Simultaneously, the US State Department said, “We have consistently expressed our concerns at the highest level of the Government of Pakistan about their continued tolerance for Afghan Taliban groups such as the Haqqani Network operating from Pakistani soil. And we did again – after this week’s attack [April 19, 2016 Kabul Attack] we have pressed the Government of Pakistan to follow up on its expressed commitment not to discriminate between terror groups regardless of their agenda or their affiliation by undertaking concrete action against the Haqqanis.” Ultimately, the US Congress in late April 2016, put its foot down on the sale of eight F-16 aircraft to Pakistan under US aid by asking it to pay the entire cost of USD 770 million. In early August 2016, the US Secretary of Defence, Ash Carter, said that the Pentagon would not pay Pakistan USD 300 Million under Coalition Support Fund (CSF) because he could not certify that Pakistan has taken sufficient action against the Haqqani network.
On May 21, 2016, the US State Department said that a drone had killed the Emir of Taliban Mullah Akhtar Mansour in a remote area in Balochistan in the Pakistan-Afghanistan border. Amidst all these, a fierce clash erupted between the ANA and the Pakistani Rangers at Torkham border crossing in mid-June 2016 as Pakistan began constructing a border checkpost there to which the Afghans objected claiming that they did not recognize the Durand Line and hence would not allow Pakistan to construct anything there. Both sides mobilized heavily as fierce shelling continued for a few days before eventually ceasefire could be effected. A Pakistani Major was killed while Afghanistan lost three soldiers.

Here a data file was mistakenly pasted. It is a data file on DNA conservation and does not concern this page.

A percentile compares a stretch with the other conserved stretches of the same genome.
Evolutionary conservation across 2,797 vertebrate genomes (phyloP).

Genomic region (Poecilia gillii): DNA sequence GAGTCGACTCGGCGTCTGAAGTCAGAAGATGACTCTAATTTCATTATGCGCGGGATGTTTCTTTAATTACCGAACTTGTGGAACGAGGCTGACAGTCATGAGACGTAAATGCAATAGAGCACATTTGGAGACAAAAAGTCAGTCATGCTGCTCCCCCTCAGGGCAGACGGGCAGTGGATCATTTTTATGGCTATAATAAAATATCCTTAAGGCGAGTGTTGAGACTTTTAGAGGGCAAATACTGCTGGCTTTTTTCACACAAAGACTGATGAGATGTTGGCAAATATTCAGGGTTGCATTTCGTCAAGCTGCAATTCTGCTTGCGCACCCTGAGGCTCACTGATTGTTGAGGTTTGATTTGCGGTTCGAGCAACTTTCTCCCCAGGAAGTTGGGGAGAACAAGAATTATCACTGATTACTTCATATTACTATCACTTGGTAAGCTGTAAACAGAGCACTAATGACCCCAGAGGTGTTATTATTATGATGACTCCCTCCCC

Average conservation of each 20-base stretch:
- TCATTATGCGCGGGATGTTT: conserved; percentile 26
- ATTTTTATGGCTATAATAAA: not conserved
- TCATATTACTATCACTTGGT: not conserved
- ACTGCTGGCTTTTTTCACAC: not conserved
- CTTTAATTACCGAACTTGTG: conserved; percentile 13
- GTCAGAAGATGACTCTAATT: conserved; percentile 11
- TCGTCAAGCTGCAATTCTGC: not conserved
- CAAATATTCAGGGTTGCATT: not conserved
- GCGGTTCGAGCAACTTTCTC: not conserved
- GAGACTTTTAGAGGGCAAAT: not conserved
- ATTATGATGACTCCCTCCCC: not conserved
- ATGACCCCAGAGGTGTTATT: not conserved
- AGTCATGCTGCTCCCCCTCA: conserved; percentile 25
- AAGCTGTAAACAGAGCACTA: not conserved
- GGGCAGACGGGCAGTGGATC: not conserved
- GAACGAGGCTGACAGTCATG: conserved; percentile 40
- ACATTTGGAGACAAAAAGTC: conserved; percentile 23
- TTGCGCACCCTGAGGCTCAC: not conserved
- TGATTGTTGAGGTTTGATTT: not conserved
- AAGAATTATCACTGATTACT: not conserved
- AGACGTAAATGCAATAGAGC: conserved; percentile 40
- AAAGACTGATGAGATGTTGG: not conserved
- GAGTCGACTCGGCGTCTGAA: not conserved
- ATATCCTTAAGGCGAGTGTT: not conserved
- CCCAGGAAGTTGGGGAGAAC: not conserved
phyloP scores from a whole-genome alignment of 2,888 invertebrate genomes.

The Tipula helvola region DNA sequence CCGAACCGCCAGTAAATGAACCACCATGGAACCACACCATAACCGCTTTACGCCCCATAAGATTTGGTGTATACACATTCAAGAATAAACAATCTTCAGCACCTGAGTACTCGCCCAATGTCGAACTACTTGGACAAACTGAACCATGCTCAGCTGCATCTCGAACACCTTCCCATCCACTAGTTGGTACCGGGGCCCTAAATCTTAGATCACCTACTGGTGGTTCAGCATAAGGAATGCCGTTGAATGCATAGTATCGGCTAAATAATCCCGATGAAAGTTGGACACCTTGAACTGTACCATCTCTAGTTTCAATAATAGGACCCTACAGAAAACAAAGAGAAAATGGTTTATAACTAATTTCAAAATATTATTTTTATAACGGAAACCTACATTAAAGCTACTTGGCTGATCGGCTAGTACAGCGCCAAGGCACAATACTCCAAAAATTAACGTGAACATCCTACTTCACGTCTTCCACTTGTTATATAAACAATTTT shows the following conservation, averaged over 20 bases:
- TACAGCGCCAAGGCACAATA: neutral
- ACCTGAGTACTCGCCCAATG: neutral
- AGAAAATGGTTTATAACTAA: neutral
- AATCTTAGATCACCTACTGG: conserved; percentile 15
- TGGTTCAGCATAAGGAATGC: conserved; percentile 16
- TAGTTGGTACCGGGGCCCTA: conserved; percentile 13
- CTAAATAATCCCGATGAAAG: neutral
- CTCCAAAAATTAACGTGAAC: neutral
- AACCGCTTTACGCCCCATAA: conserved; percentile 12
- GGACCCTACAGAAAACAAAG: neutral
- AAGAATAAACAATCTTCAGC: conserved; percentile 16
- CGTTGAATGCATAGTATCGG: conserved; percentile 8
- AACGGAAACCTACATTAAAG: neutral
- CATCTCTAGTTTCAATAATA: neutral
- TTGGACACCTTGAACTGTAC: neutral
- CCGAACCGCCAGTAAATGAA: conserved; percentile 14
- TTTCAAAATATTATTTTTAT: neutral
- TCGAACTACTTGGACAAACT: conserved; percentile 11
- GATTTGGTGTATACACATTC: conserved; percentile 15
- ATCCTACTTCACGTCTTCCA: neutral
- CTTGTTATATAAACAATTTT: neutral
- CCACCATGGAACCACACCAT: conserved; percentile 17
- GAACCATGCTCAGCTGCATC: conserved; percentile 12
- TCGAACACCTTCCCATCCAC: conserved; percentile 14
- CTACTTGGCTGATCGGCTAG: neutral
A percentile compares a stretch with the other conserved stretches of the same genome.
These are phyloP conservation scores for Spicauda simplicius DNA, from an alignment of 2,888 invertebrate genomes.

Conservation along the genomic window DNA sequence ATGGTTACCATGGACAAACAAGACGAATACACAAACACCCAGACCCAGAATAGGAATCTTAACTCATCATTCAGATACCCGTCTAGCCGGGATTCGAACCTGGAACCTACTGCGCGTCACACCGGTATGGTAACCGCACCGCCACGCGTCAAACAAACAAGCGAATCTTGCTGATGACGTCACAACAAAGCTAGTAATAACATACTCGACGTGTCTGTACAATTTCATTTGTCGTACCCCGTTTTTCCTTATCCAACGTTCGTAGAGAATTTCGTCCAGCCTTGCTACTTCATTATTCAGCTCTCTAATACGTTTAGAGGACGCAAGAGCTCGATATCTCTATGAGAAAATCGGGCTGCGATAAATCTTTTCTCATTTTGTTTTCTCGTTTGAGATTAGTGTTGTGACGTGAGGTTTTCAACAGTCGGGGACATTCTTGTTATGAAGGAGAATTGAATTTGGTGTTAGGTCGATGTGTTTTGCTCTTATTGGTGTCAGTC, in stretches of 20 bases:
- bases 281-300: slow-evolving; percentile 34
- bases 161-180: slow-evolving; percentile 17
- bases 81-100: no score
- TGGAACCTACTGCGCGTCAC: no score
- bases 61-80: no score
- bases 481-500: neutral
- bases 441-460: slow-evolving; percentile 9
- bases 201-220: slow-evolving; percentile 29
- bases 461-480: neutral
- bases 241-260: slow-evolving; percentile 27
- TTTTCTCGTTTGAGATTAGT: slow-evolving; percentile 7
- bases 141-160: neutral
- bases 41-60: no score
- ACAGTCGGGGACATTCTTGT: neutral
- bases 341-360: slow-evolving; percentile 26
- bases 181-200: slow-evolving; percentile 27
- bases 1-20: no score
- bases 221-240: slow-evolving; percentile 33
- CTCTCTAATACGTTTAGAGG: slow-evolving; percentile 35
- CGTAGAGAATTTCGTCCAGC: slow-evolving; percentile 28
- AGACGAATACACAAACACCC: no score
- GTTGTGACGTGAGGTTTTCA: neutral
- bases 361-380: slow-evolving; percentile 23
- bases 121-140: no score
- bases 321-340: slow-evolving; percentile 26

The QCG was buried at this point.
On July 18 (– 22), a Taliban delegation, led by Abbas Stanakzai (a trusted lieutenant of the slain Taliban Emir Mansour Akhtar), had visited Beijing at China’s invitation and later a Taliban spokesman said “We wanted the Chinese leadership to help us raise these issues on world forums and help us get freedom from occupying forces.”. In early August 2016, China and Afghanistan held their first strategic military dialogue led by Gen. Fang Fenghui, member of China's Central Military Commission (CMC), and Gen. Qadam Shah Shahim, chief of general staff of the Afghan National Army. After that new military quadrilateral mechanism involving China, Tajikistan, Afghanistan and Pakistan was established, which was more targeted towards Central Asia. In the meanwhile, China announced that the Afghan QCG had gone defunct, after the killing of Taliban Emir Akhtar Mansour. China claimed that the involvement of Tajikistan was to plug the hole that existed for Islamist terrorists between Xinjiang & Tajikistan and Tajikistan & Afghanistan, trying to assuage Russia for its omission. Effectively, the USA was shunted out of the earlier QCG.
An alternative QCG was expected and seems to be developing in the form of China, Russia, Pakistan & Afghanistan. Whether it could achieve anything without the gorilla sitting in Afghanistan with almost 10000 soldiers is a moot point. With a new administration in the US coming in, we will have to wait for another six months for clarity from them. This period may be crucial for the Taliban as well as for the new QCG to consolidate.But, Afghanistan is slipping out of Pakistan's clasp is my estimation.